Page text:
Title

Transforming Timidness: Using BST to Teach Hand-Raising and Question-Asking to Shy Children

Lead Author Major

Psychology

Lead Author Status

Senior

Format

Poster Presentation

Faculty Mentor Name

Jessica Grady

Faculty Mentor Department

Psychology

Graduate Student Mentor Name

Delaney Callan

Graduate Student Mentor Department

Psychology

Additional Mentors

Graduate Student Mentor

Katherine Brock; k_brock3@u.pacific.edu ; Psychology

Abstract/Artist Statement

Shyness is a temperament trait associated with feelings of anxiety or fear in new social settings. When compared to their peers in school settings, shy children demonstrate lower rates of participation and overall engagement in classroom activities. This lack of engagement can prevent shy children from receiving the assistance they need to improve academic performance. While previous research has focused on teacher scaffolding, strategies to reduce shy children’s anxiety, and social skills training to elicit engagement, one method that the present project considers is behavioral skills training. The current study evaluates the effects of a behavioral skills training intervention on active engagement, specifically hand-raising and question-asking, in classroom activities.

Three 3.5-to-6-year-old children were examined using a multiple-baseline-across- participants design. Each child participated in a series of pre-assessments (i.e. shyness screening, math skills screening, ice breaker) in addition to the procedure (i.e. baseline, training, post-training). Observers recorded behavioral data on the frequency of hand-raising and question-asking.

At baseline, participants did not engage in the target behaviors. Upon implementation of the intervention, only one participant exhibited an increase in the rate of hand-raising and question-asking. Based on visual inspection of the data from the three participants, behavioral skills training may not be an adequate intervention to increase active engagement in the classroom. The presenter will share possible reasons as to why a lack of engagement was observed and potential implications for future research.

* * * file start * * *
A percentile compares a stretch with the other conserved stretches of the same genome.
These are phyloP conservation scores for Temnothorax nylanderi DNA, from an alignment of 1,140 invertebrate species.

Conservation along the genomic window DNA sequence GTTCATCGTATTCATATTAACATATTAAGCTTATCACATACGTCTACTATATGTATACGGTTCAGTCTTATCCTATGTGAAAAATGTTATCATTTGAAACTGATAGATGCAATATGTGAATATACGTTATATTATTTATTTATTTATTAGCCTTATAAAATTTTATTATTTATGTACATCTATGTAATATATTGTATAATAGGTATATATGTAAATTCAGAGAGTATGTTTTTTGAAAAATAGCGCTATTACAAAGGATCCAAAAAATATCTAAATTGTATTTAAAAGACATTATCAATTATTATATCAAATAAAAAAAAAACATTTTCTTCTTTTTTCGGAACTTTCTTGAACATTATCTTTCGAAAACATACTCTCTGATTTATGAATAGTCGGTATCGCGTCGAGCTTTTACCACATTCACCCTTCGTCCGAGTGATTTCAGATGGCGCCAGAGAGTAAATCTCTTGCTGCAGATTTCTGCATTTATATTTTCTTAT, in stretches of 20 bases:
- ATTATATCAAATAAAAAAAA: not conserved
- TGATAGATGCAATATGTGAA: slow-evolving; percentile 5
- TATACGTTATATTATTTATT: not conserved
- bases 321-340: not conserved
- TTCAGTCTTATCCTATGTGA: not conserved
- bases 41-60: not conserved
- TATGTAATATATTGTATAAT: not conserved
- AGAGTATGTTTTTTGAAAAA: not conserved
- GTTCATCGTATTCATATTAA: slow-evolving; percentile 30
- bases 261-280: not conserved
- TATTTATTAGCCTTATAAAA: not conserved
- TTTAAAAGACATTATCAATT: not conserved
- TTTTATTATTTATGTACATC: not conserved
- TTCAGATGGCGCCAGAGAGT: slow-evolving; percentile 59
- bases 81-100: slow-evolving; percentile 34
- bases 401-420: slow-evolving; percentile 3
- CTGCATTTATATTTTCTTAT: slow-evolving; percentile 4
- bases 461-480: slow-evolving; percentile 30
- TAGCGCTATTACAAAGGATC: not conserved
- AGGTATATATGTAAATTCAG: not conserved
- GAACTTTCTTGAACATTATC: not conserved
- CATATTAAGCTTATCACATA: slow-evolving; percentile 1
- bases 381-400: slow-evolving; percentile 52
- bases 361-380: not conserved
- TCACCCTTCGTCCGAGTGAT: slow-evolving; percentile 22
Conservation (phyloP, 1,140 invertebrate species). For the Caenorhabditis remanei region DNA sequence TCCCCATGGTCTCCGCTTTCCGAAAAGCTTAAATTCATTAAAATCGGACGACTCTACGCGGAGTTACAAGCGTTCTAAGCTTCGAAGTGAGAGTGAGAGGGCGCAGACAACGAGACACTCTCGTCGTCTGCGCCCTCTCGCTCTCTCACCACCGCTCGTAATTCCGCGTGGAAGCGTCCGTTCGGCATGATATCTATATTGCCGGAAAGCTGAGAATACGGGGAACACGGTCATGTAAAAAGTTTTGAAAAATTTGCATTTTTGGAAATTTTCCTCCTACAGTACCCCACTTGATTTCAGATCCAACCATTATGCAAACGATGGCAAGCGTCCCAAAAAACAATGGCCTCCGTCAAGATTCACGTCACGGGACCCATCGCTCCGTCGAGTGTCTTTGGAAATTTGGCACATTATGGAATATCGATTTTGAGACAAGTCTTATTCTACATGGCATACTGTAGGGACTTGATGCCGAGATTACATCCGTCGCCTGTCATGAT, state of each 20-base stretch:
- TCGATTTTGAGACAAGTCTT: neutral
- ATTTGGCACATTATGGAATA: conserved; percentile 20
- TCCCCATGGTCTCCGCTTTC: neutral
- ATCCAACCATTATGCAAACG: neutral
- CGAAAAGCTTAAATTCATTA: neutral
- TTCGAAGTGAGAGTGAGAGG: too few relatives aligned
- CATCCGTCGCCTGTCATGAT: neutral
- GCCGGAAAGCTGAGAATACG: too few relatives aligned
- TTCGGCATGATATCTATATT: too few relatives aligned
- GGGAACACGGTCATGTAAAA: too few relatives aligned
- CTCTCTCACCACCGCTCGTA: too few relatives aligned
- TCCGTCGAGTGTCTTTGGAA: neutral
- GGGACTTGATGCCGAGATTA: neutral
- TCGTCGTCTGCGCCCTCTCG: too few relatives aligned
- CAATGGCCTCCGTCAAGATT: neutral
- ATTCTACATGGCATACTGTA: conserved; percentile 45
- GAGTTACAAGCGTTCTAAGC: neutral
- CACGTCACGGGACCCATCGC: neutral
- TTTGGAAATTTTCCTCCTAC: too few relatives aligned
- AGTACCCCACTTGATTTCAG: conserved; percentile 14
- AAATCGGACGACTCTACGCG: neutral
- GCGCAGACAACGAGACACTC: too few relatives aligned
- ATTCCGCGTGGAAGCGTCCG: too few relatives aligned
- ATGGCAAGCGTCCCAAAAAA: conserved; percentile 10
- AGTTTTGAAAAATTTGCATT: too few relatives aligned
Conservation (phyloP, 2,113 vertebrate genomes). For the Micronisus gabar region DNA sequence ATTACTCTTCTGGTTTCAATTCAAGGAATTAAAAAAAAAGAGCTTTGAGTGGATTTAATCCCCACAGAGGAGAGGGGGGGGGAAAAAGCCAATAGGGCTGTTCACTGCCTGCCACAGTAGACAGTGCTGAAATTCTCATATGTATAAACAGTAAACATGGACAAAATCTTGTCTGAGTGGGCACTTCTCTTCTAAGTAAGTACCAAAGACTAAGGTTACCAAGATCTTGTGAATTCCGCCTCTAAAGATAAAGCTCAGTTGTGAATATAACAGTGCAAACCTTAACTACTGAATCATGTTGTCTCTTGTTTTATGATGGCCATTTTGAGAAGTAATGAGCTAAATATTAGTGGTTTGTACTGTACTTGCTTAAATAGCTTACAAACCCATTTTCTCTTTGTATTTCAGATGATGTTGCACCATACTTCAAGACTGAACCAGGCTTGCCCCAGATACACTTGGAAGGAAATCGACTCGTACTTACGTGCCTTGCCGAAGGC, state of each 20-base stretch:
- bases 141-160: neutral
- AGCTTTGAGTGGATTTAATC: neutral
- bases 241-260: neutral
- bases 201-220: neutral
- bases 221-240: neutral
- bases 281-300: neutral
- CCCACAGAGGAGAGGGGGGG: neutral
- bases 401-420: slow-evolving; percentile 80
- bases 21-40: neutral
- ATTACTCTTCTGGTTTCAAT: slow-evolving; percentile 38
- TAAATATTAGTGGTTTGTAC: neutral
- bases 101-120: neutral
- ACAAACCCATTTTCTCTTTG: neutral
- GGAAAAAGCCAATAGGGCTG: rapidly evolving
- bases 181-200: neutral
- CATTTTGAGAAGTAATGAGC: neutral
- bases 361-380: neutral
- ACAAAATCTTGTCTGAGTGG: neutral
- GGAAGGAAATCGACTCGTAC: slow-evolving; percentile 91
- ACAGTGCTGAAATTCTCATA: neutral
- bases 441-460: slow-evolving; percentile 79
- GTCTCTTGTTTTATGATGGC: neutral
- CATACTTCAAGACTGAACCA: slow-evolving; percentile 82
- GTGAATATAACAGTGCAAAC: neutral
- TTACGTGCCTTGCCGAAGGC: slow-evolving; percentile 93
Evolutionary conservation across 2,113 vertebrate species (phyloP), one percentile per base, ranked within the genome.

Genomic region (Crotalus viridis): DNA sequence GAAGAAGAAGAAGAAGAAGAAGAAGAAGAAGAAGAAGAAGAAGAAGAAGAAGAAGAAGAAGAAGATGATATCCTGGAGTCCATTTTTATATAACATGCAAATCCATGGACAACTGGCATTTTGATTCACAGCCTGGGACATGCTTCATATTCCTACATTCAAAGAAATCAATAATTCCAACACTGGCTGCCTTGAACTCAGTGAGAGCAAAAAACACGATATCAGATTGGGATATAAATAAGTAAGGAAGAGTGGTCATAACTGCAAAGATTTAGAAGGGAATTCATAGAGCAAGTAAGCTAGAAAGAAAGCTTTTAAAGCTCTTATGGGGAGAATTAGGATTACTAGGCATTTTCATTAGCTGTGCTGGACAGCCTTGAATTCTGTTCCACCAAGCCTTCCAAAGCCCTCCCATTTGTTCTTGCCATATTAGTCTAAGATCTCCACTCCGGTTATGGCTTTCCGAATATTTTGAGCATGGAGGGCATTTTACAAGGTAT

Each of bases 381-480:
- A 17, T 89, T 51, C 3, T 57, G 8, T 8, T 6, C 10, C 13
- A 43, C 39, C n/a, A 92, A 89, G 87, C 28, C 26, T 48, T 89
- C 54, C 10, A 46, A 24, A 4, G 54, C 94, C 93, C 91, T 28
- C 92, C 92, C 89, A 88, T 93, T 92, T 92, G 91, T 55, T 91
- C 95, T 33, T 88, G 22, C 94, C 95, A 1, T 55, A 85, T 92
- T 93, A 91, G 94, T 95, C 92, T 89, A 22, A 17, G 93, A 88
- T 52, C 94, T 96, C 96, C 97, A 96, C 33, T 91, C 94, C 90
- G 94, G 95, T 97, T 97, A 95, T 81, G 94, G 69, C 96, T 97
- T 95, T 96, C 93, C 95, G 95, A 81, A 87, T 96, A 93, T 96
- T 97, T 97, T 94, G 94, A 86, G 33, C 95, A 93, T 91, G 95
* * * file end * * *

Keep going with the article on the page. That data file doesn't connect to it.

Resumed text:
Location

Virtual

Start Date

25-4-2020 1:00 PM

End Date

25-4-2020 3:00 PM

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Apr 25th, 1:00 PM Apr 25th, 3:00 PM

Transforming Timidness: Using BST to Teach Hand-Raising and Question-Asking to Shy Children

Virtual

Shyness is a temperament trait associated with feelings of anxiety or fear in new social settings. When compared to their peers in school settings, shy children demonstrate lower rates of participation and overall engagement in classroom activities. This lack of engagement can prevent shy children from receiving the assistance they need to improve academic performance. While previous research has focused on teacher scaffolding, strategies to reduce shy children’s anxiety, and social skills training to elicit engagement, one method that the present project considers is behavioral skills training. The current study evaluates the effects of a behavioral skills training intervention on active engagement, specifically hand-raising and question-asking, in classroom activities.

Three 3.5-to-6-year-old children were examined using a multiple-baseline-across- participants design. Each child participated in a series of pre-assessments (i.e. shyness screening, math skills screening, ice breaker) in addition to the procedure (i.e. baseline, training, post-training). Observers recorded behavioral data on the frequency of hand-raising and question-asking.

At baseline, participants did not engage in the target behaviors. Upon implementation of the intervention, only one participant exhibited an increase in the rate of hand-raising and question-asking. Based on visual inspection of the data from the three participants, behavioral skills training may not be an adequate intervention to increase active engagement in the classroom. The presenter will share possible reasons as to why a lack of engagement was observed and potential implications for future research.